5:38 p.m. | Updated Legislators forestalled a repeat of the highly charged response to the release of individual teacher evaluations in February by striking a last-minute deal to limit the disclosure of teacher data in the future, legislative leaders said Thursday.
In a deal reached in the final days of the session in Albany, legislators agreed to a system that will allow parents to see the evaluations of their children's current teachers, but the public will be allowed to see only evaluation information with teachers' names redacted.
The deal is a victory for the United Federation of Teachers and Gov. Andrew M. Cuomo, who brokered a compromise with legislators, and a blow to Mayor Michael R. Bloomberg and city education officials, who have argued for unfettered access to teacher evaluations for the public.
The mayor, in line with the education reform movement, has argued that schools can be improved only with greater teacher accountability.
According to a report by Thomas Kaplan, who covers Albany, on nytimes.com:
Under the measure, the State Education Department will be required to make public detailed evaluation data on its Web site, but without the names of teachers. Parents, while being permitted to see the evaluations for their children's teachers, will not be able to see the evaluations of the teachers who, for example, might teach their children the next year.
The Democrat-controlled Assembly quickly embraced Mr. Cuomo’s proposal, and on Thursday morning, the Republican-controlled Senate announced it would allow a vote on the bill. The Senate overwhelmingly approved the measure on Thursday afternoon, and the Assembly, after a long debate that revealed some discomfort with the idea of teacher evaluations, was expected to follow suit later in the afternoon.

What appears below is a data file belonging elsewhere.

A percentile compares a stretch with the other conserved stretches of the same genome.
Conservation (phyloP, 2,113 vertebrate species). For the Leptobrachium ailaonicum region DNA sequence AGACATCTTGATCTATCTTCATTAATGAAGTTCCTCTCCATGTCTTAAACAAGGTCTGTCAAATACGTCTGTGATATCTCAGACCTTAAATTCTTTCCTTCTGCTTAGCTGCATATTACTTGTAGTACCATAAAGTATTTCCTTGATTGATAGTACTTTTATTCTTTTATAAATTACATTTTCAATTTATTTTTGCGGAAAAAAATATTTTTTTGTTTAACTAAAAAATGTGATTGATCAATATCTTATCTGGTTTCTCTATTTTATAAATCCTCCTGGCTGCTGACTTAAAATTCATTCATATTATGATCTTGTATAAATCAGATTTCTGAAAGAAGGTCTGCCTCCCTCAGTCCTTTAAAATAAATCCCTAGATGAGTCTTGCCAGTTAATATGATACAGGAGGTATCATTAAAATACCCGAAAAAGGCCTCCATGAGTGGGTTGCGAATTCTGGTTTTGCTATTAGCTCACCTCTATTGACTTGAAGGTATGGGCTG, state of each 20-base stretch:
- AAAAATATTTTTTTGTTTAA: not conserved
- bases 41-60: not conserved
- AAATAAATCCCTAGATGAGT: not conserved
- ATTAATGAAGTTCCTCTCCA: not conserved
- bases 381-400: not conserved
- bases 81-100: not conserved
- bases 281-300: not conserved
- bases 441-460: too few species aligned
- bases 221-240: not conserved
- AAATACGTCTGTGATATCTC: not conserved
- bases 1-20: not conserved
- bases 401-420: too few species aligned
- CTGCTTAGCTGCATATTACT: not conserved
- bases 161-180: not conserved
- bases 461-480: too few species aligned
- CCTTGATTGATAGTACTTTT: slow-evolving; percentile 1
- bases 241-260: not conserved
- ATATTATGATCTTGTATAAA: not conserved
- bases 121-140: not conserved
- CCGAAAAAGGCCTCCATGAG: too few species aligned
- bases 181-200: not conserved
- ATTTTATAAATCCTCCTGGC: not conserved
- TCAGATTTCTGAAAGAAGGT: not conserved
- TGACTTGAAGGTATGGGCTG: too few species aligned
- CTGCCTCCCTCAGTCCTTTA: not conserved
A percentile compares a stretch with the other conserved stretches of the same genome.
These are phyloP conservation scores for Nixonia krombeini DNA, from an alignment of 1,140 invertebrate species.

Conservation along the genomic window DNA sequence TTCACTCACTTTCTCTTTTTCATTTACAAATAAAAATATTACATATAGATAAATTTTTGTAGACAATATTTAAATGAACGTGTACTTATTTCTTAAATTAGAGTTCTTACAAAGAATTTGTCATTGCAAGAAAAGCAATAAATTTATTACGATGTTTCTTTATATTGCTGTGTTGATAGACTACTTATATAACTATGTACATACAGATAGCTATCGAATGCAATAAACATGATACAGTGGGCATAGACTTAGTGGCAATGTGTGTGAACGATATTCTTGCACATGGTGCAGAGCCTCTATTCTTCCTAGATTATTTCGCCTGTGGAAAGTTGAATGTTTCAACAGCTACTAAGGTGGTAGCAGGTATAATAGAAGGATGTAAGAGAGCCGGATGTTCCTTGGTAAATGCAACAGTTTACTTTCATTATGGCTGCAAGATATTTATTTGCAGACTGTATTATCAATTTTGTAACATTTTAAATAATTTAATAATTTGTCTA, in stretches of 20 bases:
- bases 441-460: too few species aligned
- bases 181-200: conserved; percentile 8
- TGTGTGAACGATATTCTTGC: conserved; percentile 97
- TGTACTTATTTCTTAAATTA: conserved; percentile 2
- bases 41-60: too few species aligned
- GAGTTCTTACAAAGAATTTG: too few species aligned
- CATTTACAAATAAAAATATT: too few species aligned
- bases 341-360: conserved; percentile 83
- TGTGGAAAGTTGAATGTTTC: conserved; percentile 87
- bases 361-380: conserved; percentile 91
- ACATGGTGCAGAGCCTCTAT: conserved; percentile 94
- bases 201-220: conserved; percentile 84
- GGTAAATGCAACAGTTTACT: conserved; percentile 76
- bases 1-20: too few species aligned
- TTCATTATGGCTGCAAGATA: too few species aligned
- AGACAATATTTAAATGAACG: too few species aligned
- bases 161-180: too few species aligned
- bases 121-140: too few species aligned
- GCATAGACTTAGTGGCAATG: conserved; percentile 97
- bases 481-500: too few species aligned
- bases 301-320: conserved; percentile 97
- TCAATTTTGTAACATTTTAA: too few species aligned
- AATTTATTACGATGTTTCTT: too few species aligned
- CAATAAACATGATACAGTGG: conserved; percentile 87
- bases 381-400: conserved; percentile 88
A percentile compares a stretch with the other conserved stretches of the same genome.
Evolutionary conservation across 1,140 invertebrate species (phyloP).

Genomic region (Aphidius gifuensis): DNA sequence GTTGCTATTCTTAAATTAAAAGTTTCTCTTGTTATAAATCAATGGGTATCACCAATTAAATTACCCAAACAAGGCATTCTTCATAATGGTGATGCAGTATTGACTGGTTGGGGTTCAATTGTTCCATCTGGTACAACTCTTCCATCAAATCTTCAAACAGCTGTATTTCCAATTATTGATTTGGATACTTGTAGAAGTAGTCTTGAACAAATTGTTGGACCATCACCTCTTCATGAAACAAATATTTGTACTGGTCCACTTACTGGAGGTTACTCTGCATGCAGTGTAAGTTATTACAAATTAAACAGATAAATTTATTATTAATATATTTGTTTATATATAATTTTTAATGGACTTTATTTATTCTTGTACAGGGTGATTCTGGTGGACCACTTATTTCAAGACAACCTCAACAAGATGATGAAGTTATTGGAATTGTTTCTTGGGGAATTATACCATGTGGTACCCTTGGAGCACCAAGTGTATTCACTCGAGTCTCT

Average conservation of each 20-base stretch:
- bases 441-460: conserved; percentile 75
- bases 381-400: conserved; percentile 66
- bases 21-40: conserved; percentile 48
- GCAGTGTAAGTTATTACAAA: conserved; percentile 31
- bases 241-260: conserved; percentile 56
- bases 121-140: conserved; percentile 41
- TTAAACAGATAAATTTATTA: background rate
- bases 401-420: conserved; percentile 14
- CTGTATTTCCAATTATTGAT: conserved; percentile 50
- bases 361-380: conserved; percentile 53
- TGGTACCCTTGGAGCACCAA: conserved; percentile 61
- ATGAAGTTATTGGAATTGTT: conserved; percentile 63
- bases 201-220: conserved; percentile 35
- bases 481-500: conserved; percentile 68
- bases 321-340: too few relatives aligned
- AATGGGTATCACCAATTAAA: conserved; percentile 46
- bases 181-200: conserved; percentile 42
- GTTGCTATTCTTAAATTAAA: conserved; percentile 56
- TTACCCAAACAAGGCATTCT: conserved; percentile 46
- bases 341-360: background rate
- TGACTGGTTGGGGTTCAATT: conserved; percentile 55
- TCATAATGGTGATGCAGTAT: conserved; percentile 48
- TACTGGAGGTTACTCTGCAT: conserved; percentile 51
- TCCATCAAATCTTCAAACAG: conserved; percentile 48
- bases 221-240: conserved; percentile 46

Mr. Bloomberg responded late in the day with an e-mailed statement:
I believe that parents have a right to full disclosure when it comes to information about their child’s education, and I am disappointed that this bill falls short of that goal. Evaluations are important resources for parents, principals and teachers alike, and parents need information to make good decisions about their children’s schools. However, I do appreciate the Governor’s insistence that the State Education Department post school data so that parents can analyze how districts perform, and that teacher, principal and school information will be made widely available online. I know this is a difficult issue, and I commend the Governor for approaching it in a serious way. Chancellor Walcott and I will work to comply with the bill’s requirements and to ensure that all available data is provided to every parent in our school system.
Earlier in the day, in a statement e-mailed to reporters, Michael Mulgrew, president of the United Federation of Teachers, said:
Today the New York State Legislature took some major steps on behalf of our schools and our children. I want to thank Governor Cuomo, Speaker Silver and Majority Leader Skelos for their leadership in working to strike an appropriate balance -- ensuring that parents can have information about their children’s teachers, while helping to prevent the kind of vilification of teachers that resulted from Mayor Bloomberg’s insistence on releasing the misleading and inaccurate Teacher Data Reports last year.
I also want to thank the members of the Assembly for their efforts to stop the wholesale closing of schools in New York City and to give communities a bigger role in deciding where and how schools should be co-located in their districts. We need a comprehensive strategy to fix rather than abandon struggling schools, and we need to give parents – who have for years been ignored by the city’s Department of Education – a real role in important decisions about their local schools.
A more complete report on the Albany deal can be found on nytimes.com.